Double the Revenue, Half the Employees: How do Employment Statistics Compare?
The world revolves around data. From staying connected with friends through social media to uncovering insights on investment options, data is always running in the background. This makes it no surprise when new companies pop on the market, drawing people in with their advanced technology.
Two of these businesses, Alphasense and Pitchbook, seek out consumers looking for well-researched data that supports strong investment decisions, but what’s really going on behind closed doors? These two companies will be the focus of this article where we look to dive into employment data that may lead to some surprising insights.
Alphasense was created in 2011 and has since raised $86.61 million in funding while Pitchbook began operations in 2007 and has rallied up $13.8 million in funding. This is less than a quarter of what Alphasense has raised, yet Pitchbook reported revenue of $290.2 million in 2021 while Alphasense expects to topple $111.6 million in revenue by the end of 2022.
Does generating less than half of the revenue of Pitchbook indicate differences in the employment statistics? This is the question this article looks to answer through data insights provided by Osterus, a software program that combines hundreds of data points to generate key employment statistics.
First, let’s look at company size. Pitchbook has less than half of the employees compared to Alphasense, yet they generate double the revenue? This tells us that the quality of employees generates more importance compared to the quantity. Once we dive into the experience of employees, we will be able to support this theory.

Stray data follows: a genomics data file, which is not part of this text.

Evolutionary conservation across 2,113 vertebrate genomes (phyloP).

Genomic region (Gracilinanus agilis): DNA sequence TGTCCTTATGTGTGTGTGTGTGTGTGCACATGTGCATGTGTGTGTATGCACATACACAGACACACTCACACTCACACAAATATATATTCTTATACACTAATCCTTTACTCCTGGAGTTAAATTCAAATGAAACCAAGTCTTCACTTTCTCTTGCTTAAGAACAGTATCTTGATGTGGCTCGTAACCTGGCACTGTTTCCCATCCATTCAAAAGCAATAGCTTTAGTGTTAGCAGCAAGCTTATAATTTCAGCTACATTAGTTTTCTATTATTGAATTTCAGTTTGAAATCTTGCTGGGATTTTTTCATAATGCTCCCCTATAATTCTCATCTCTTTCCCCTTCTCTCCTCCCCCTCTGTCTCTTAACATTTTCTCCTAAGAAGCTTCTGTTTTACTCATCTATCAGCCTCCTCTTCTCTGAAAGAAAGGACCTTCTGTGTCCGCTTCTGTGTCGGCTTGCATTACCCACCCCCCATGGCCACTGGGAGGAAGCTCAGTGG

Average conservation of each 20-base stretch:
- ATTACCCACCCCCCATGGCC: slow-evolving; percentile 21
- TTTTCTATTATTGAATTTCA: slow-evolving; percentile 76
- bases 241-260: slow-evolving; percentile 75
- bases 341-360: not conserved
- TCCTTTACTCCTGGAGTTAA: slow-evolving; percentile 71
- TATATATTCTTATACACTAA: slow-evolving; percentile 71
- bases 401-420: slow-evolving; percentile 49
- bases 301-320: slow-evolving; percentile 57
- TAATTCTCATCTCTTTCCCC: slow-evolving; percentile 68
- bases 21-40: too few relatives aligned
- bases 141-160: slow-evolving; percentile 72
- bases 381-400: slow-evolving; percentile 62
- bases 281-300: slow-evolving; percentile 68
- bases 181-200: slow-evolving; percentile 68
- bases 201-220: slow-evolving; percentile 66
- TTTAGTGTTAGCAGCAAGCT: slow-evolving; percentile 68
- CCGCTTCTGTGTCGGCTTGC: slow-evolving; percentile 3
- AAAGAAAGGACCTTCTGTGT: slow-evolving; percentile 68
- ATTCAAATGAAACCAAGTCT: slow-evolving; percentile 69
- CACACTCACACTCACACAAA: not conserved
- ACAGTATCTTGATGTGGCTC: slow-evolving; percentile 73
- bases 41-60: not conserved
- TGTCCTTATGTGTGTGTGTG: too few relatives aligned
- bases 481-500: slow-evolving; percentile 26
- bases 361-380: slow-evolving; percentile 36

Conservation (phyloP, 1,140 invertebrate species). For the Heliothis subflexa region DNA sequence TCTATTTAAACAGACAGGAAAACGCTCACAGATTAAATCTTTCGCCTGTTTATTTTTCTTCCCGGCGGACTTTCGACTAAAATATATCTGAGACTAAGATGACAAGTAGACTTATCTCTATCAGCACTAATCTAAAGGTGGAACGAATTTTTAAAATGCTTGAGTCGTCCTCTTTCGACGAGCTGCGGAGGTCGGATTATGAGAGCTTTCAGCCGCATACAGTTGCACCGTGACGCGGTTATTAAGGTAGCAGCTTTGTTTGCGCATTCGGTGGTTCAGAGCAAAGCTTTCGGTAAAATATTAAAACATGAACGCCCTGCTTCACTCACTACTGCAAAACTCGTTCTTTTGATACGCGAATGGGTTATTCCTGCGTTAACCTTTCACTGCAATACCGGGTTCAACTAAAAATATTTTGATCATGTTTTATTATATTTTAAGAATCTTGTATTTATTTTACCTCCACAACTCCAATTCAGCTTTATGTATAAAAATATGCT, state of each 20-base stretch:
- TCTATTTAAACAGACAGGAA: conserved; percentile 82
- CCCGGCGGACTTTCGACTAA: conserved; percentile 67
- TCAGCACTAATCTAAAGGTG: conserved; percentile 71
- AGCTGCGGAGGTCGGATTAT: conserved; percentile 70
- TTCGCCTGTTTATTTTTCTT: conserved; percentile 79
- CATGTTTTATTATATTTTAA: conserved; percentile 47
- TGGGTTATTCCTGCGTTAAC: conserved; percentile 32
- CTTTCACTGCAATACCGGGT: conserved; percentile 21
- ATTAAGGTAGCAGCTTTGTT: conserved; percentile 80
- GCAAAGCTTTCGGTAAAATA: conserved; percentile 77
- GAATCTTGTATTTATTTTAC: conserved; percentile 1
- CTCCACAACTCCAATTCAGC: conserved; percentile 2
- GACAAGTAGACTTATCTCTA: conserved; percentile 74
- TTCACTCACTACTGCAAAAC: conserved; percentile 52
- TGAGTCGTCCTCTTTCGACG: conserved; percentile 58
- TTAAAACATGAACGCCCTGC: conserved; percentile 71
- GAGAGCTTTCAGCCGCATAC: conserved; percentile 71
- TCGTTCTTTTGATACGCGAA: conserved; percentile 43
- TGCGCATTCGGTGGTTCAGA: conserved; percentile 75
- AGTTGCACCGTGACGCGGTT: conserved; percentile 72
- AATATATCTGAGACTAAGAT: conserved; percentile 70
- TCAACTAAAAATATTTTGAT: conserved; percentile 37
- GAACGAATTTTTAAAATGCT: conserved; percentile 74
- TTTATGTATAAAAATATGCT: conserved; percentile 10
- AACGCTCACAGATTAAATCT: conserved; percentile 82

Looking at the average work experience in job titles, we see that in almost every category, Pitchbook’s employees have more experience. Employees in the C suite retain the most experience with Pitchbook showing over 6 years and Alphasense reporting just over 5 years.
Employees in most of the categories have under 4 years of experience, indicating that the company may frequently shift employees’ positions. Additionally, Pitchbook retains more categories of employment with no representation from Alphasense in the software development, finance, automation, investor, operations, and quality management categories.
Moving on to the work experience distribution, we see a majority of the employees for both companies fall into the 5–10 year category with 36.5% of employees reported by Pitchbook and 40.3% shown by Alphasense. This contrasts with what we found in the average experience by job title as we saw that most employees had under 5 years of experience.
The next highest category is the 10–15 year category with 21.1% and 24.7% of employees in those categories for Pitchbook and Alphasense, respectively. There are also 15.4% and 13.4% of employees in the 15+ category for Pitchbook and Alphasense, respectively. A majority of the employees at these companies have over 5 years of experience while there are minimal employees with less than 5 years of experience.
This may indicate that both companies are not looking to hire individuals out of college or with little experience. They are drawn toward professionals with prior knowledge of the industry and applicable work experience.